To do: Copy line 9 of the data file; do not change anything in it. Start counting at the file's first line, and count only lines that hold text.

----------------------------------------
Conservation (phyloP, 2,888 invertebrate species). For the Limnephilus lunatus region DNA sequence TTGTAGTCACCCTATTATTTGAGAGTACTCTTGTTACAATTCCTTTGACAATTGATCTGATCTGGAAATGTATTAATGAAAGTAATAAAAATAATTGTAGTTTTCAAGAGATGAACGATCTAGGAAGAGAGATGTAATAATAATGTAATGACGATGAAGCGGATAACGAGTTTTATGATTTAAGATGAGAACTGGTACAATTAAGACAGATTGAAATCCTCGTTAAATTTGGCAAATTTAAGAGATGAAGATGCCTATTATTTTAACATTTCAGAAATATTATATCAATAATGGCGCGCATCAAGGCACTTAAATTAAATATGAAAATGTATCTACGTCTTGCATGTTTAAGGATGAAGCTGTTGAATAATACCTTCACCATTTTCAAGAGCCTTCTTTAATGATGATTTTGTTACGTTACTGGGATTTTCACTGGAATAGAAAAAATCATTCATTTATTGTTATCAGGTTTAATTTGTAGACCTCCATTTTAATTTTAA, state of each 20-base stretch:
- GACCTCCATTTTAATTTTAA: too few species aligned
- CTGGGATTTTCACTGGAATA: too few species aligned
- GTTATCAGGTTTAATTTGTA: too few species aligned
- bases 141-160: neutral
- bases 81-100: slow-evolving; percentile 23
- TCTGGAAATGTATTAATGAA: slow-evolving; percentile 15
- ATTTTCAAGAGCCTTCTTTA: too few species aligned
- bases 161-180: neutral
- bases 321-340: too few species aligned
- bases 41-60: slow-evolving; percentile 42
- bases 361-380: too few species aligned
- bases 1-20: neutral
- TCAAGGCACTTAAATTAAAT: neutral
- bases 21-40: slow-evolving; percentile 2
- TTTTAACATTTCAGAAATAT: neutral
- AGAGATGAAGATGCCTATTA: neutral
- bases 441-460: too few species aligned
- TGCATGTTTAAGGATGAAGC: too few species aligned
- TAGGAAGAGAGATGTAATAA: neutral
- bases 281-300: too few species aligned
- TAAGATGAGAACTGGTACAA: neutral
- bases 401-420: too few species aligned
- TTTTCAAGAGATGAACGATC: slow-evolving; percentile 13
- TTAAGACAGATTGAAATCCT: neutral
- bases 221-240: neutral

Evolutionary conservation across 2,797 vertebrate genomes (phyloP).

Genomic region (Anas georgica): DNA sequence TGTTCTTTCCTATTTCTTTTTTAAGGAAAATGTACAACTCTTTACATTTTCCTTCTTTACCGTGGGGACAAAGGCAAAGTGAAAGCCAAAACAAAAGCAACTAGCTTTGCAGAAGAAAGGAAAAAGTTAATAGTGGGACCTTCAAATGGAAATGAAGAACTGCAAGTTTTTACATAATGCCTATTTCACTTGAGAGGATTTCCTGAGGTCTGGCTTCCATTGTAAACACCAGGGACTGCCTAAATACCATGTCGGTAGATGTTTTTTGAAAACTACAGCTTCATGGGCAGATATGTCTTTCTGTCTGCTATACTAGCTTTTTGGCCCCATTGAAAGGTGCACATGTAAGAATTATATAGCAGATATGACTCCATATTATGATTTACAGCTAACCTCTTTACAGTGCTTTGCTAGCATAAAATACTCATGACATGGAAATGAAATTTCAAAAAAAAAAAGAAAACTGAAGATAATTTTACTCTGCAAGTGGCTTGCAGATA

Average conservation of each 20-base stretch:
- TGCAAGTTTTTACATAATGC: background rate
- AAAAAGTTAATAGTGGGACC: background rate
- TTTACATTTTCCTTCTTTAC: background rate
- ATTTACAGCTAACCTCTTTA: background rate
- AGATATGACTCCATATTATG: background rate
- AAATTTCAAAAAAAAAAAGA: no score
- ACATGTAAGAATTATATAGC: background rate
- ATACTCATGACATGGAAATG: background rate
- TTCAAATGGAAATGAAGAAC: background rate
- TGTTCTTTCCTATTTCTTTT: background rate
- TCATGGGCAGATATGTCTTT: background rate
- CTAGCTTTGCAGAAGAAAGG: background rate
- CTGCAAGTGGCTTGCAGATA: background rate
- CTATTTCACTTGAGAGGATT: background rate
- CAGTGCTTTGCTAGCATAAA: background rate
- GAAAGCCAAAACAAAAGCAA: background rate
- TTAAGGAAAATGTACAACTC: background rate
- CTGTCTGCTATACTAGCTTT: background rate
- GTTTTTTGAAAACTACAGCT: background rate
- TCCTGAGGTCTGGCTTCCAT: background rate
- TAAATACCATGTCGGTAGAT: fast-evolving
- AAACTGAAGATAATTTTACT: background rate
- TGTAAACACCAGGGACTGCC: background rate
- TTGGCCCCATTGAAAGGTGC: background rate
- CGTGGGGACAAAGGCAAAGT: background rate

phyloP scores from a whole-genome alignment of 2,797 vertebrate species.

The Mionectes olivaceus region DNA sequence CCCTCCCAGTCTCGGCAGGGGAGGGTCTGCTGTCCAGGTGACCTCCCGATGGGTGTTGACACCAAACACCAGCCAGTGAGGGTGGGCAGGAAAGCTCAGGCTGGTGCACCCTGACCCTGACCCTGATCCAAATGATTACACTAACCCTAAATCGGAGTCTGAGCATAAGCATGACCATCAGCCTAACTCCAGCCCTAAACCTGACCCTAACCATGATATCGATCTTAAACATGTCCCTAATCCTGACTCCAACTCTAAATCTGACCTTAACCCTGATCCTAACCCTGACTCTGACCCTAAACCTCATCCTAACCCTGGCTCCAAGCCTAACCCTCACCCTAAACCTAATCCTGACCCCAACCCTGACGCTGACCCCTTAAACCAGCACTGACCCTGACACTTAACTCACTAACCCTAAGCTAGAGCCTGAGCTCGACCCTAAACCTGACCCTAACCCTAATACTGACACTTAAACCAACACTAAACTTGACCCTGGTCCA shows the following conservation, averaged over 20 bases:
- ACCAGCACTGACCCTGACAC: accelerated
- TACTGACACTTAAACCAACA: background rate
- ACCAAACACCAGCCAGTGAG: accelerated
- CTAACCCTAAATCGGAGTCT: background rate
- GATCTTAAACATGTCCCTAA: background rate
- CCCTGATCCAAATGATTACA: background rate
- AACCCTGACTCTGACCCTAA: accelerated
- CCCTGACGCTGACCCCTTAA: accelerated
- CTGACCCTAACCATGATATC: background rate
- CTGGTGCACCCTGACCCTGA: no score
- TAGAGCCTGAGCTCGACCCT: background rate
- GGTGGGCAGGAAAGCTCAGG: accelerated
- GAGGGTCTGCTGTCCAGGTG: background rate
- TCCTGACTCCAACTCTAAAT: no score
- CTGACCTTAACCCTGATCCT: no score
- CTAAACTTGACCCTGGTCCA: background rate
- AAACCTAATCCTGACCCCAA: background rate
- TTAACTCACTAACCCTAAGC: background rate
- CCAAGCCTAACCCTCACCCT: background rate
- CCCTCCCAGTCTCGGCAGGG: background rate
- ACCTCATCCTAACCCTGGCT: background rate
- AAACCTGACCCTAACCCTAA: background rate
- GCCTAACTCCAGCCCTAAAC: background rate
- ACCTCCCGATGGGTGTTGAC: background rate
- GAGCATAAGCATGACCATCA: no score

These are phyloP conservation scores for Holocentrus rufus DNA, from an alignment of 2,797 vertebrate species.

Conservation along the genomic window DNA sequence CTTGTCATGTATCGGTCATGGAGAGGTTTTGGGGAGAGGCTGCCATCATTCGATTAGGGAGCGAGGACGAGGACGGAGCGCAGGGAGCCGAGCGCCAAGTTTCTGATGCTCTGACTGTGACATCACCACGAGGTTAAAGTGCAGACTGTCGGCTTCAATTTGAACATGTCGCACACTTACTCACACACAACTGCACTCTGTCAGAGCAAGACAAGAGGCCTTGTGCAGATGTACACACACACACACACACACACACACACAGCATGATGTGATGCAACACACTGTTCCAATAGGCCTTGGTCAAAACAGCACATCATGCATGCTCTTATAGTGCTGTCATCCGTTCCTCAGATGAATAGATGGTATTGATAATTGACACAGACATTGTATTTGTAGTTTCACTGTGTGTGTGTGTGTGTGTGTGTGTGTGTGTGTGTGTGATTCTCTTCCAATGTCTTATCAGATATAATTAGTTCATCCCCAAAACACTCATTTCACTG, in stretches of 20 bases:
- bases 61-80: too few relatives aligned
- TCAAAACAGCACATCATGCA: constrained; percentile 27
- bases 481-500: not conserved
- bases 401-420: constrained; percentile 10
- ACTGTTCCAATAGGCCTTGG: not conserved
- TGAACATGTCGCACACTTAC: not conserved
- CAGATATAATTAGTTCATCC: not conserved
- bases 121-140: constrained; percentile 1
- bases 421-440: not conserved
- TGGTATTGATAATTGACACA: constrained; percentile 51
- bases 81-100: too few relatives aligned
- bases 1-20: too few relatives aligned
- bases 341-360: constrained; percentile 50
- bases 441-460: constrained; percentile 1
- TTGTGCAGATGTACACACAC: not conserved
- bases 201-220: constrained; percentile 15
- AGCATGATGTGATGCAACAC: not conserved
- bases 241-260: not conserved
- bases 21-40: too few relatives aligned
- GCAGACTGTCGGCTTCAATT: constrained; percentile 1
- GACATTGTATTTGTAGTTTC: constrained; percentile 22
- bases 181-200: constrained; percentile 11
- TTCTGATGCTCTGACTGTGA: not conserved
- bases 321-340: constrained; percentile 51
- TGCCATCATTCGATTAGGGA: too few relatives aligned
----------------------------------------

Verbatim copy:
- bases 161-180: neutral